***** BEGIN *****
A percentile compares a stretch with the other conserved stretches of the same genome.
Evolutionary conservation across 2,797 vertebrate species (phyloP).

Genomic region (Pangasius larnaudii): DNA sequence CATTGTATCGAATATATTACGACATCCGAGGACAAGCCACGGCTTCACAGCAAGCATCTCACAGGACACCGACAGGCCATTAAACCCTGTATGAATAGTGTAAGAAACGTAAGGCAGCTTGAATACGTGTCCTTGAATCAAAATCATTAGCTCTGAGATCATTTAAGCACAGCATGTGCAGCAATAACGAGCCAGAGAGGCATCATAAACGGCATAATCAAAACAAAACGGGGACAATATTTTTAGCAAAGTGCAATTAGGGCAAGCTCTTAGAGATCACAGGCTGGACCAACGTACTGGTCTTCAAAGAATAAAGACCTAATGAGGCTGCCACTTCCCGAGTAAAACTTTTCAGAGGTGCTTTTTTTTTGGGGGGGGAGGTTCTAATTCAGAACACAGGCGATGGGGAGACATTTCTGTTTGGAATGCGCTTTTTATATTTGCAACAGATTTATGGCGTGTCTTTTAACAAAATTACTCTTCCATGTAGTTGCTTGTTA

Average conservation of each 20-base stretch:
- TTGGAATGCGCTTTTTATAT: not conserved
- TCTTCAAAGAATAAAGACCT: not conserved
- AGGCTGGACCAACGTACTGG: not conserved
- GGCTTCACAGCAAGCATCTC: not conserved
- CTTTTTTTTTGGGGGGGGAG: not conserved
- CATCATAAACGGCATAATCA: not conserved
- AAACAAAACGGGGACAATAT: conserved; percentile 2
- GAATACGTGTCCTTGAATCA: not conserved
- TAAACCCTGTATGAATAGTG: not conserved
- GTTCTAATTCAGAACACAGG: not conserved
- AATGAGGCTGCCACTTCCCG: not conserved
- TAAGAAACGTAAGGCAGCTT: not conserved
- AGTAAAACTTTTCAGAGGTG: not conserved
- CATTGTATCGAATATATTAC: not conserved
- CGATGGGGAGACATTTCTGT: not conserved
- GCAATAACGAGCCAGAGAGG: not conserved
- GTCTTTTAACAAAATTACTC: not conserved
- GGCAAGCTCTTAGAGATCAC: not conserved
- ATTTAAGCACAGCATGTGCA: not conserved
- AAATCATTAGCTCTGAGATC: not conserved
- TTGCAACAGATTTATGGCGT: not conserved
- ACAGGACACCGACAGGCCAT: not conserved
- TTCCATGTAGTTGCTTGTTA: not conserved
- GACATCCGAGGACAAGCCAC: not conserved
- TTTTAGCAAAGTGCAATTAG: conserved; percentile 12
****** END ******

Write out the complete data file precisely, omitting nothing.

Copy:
A percentile compares a stretch with the other conserved stretches of the same genome.
Evolutionary conservation across 2,797 vertebrate species (phyloP).

Genomic region (Pangasius larnaudii): DNA sequence CATTGTATCGAATATATTACGACATCCGAGGACAAGCCACGGCTTCACAGCAAGCATCTCACAGGACACCGACAGGCCATTAAACCCTGTATGAATAGTGTAAGAAACGTAAGGCAGCTTGAATACGTGTCCTTGAATCAAAATCATTAGCTCTGAGATCATTTAAGCACAGCATGTGCAGCAATAACGAGCCAGAGAGGCATCATAAACGGCATAATCAAAACAAAACGGGGACAATATTTTTAGCAAAGTGCAATTAGGGCAAGCTCTTAGAGATCACAGGCTGGACCAACGTACTGGTCTTCAAAGAATAAAGACCTAATGAGGCTGCCACTTCCCGAGTAAAACTTTTCAGAGGTGCTTTTTTTTTGGGGGGGGAGGTTCTAATTCAGAACACAGGCGATGGGGAGACATTTCTGTTTGGAATGCGCTTTTTATATTTGCAACAGATTTATGGCGTGTCTTTTAACAAAATTACTCTTCCATGTAGTTGCTTGTTA

Average conservation of each 20-base stretch:
- TTGGAATGCGCTTTTTATAT: not conserved
- TCTTCAAAGAATAAAGACCT: not conserved
- AGGCTGGACCAACGTACTGG: not conserved
- GGCTTCACAGCAAGCATCTC: not conserved
- CTTTTTTTTTGGGGGGGGAG: not conserved
- CATCATAAACGGCATAATCA: not conserved
- AAACAAAACGGGGACAATAT: conserved; percentile 2
- GAATACGTGTCCTTGAATCA: not conserved
- TAAACCCTGTATGAATAGTG: not conserved
- GTTCTAATTCAGAACACAGG: not conserved
- AATGAGGCTGCCACTTCCCG: not conserved
- TAAGAAACGTAAGGCAGCTT: not conserved
- AGTAAAACTTTTCAGAGGTG: not conserved
- CATTGTATCGAATATATTAC: not conserved
- CGATGGGGAGACATTTCTGT: not conserved
- GCAATAACGAGCCAGAGAGG: not conserved
- GTCTTTTAACAAAATTACTC: not conserved
- GGCAAGCTCTTAGAGATCAC: not conserved
- ATTTAAGCACAGCATGTGCA: not conserved
- AAATCATTAGCTCTGAGATC: not conserved
- TTGCAACAGATTTATGGCGT: not conserved
- ACAGGACACCGACAGGCCAT: not conserved
- TTCCATGTAGTTGCTTGTTA: not conserved
- GACATCCGAGGACAAGCCAC: not conserved
- TTTTAGCAAAGTGCAATTAG: conserved; percentile 12